IEBlog: Using PC Hardware more efficiently in HTML5, Part 1

In this two part IEBlog article, I discuss how to use PC hardware more efficiently with the new Web Performance APIs.

5 Jul 2011 4:43 PM

Browsers need amazing performance to deliver on the promise of HTML5 applications. Web developers need API’s to efficiently take advantage of modern PC hardware through HTML5 and build high performance Web applications with efficient power use for great, all around customer experiences. The second IE10 Platform Preview supports three emerging API’s from the W3C Web Performance Working Group which enable developers to make the most of the underlying hardware and use battery power more efficiently: requestAnimationFrame, Page Visibility and setImmediate.

Together with Google, Mozilla, and others on the W3C Web Performance Working Group and the community, we designed these new API’s over the last three months. These three API’s are a great example of how quickly new ideas can become interoperable standards developers can depend on in modern HTML5 enabled browsers.

This post details how to use the requestAnimationFrame API for better performance and power efficiency.

requestAnimationFrame API: like setTimeout, but with less wasted effort

Web developers can now schedule animations to reduce power consumption and choppiness. For example, animations today generally occur even when a Web site is in a background tab, minimized, or otherwise not visible, wasting precious battery life. Animations today are not generally aligned with the display’s refresh rate, causing choppiness in the animation. Until the requestAnimationFrame API, the Web platform did not provide an efficient means for Web developers to schedule graphics timers for animations.

Let’s take a look at an example. Most animations use a JavaScript timer resolution of less than 16.7ms to draw animations, even though most monitors can only display at 16.7ms periods (at 60Hz frequency). The first graph below represents the 16.7ms display monitor frequency. The second graph represents a typical setTimout or setInterval of 10ms. In this case, the consumer will never see every third draw because another draw will occur before the display refreshes. This overdrawing results in choppy animations as every third frame is being lost. Reducing the timer resolution can also negatively impact battery life by up to 25%.

Figure: At top, each arrow represents a monitor refresh at 16.7ms periods. Below is a 10ms page redraw cycle. Every third redraw is wasted because the monitor will never show it. The result is choppy animations and wasted battery.

The requestAnimationFrame API is similar to the setTimeout and setInterval API’s developers use today. The key difference is that it notifies the application when the browser needs to update the screen, and only when the browser needs to update the screen. It keeps Web applications perfectly aligned with the browser’s painting, and uses only the necessary amount of resources.

If you take a look at this requestAnimationFrame example, you will notice that even though the animations look identical, the clock drawn with requestAnimationFrame is always more efficient in power consumption, background interference and CPU efficiency than the setTimeout clock.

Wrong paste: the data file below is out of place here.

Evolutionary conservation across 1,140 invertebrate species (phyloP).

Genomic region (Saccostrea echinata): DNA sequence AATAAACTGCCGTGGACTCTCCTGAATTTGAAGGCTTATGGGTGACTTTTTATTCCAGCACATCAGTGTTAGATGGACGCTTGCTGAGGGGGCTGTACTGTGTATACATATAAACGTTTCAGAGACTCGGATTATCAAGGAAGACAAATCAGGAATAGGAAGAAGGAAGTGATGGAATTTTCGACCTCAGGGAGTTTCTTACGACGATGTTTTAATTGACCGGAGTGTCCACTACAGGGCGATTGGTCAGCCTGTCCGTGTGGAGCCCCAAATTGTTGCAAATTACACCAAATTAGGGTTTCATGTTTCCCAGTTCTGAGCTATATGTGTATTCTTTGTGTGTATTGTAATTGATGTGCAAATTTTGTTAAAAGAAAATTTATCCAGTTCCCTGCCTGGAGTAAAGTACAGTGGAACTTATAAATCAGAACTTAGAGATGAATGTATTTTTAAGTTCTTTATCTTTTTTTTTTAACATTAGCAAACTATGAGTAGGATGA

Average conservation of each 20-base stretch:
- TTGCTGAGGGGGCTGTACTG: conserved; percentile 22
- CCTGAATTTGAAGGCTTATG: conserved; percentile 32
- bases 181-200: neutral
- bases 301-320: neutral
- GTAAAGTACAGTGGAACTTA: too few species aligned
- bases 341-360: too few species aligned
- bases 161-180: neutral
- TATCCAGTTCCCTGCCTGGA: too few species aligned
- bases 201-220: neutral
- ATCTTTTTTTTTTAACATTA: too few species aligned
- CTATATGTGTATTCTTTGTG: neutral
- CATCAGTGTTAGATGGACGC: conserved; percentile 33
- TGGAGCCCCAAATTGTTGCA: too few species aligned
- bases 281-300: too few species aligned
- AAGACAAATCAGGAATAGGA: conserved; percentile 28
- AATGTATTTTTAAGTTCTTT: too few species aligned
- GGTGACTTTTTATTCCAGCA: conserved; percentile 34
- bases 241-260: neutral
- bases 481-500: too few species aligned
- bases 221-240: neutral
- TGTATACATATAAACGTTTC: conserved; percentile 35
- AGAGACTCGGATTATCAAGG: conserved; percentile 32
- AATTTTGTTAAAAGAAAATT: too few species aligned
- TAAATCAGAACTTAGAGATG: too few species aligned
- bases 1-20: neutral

The requestAnimationFrame animation (right) is more efficient in power consumption, background interference and CPU efficiency than the setTimeout animation (left).

It is a simple change to upgrade your current animations to use this new API. If you are using setTimeout(draw, PERIOD); in your code, you can replace it with requestAnimationFrame. The requestAnimationFrame API is the furthest along of these three API’s with vendor prefixed interoperable implementations available starting with Firefox 4, Chrome 13, and IE10.

Remember, requestAnimationFrame only schedules a single callback, like setTimout, and if subsequent animation frames are needed, then requestAnimationFrame will need to be called again from within the callback. In this Platform Preview, IE implements the API with a vendor prefix like other browsers. Here is an example of how to write cross-browser mark-up that is future proof:

// Future-proof: when feature is fully standardized
if (window.requestAnimationFrame) window.requestAnimationFrame(draw);
// IE implementation
else if (window.msRequestAnimationFrame) window.msRequestAnimationFrame(draw);
// Firefox implementation
else if (window.mozRequestAnimationFrame) window.mozRequestAnimationFrame(draw);
// Chrome implementation
else if (window.webkitRequestAnimationFrame) window.webkitRequestAnimationFrame(draw);
// Other browsers that do not yet support feature
else setTimeout(draw, PERIOD);

Thank you, to everyone in the W3C Web Performance Working Group for helping design these APIs, and thanks to other browsers, for starting to implement these APIs with an eye towards interoperability. With these APIs, Web developers can create a faster and more power conscious Web.

—Jatinder Mann, Internet Explorer Program Manager


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